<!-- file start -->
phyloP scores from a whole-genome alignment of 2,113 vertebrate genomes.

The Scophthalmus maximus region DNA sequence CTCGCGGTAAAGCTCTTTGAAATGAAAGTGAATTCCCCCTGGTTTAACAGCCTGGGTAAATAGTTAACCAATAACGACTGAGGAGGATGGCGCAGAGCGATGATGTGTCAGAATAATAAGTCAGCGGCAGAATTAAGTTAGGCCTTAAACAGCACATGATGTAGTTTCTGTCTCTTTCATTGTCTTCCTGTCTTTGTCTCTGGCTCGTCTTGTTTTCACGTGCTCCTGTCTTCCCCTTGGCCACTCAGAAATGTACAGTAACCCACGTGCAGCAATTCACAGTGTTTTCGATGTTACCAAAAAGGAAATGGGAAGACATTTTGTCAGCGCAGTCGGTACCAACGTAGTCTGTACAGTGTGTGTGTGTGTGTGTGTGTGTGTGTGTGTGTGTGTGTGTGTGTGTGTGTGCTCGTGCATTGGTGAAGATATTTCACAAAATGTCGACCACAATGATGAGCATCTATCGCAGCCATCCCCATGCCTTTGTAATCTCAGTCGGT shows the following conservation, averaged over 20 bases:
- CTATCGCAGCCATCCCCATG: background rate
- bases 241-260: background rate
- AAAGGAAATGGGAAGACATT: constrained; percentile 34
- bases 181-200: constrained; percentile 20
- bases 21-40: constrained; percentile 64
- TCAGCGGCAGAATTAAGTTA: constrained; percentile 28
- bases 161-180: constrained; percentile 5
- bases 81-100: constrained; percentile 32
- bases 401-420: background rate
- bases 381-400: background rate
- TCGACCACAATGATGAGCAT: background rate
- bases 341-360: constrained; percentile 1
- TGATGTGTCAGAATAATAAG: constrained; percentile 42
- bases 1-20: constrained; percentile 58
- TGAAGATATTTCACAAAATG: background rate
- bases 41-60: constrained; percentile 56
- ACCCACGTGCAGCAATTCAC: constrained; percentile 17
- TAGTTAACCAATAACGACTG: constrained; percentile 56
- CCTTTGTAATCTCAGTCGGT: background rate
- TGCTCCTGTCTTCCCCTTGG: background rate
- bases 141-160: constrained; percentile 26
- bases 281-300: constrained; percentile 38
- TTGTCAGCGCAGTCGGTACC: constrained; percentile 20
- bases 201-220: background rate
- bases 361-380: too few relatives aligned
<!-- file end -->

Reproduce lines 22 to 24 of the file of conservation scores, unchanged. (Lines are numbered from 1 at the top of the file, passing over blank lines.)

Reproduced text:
- TGCTCCTGTCTTCCCCTTGG: background rate
- bases 141-160: constrained; percentile 26
- bases 281-300: constrained; percentile 38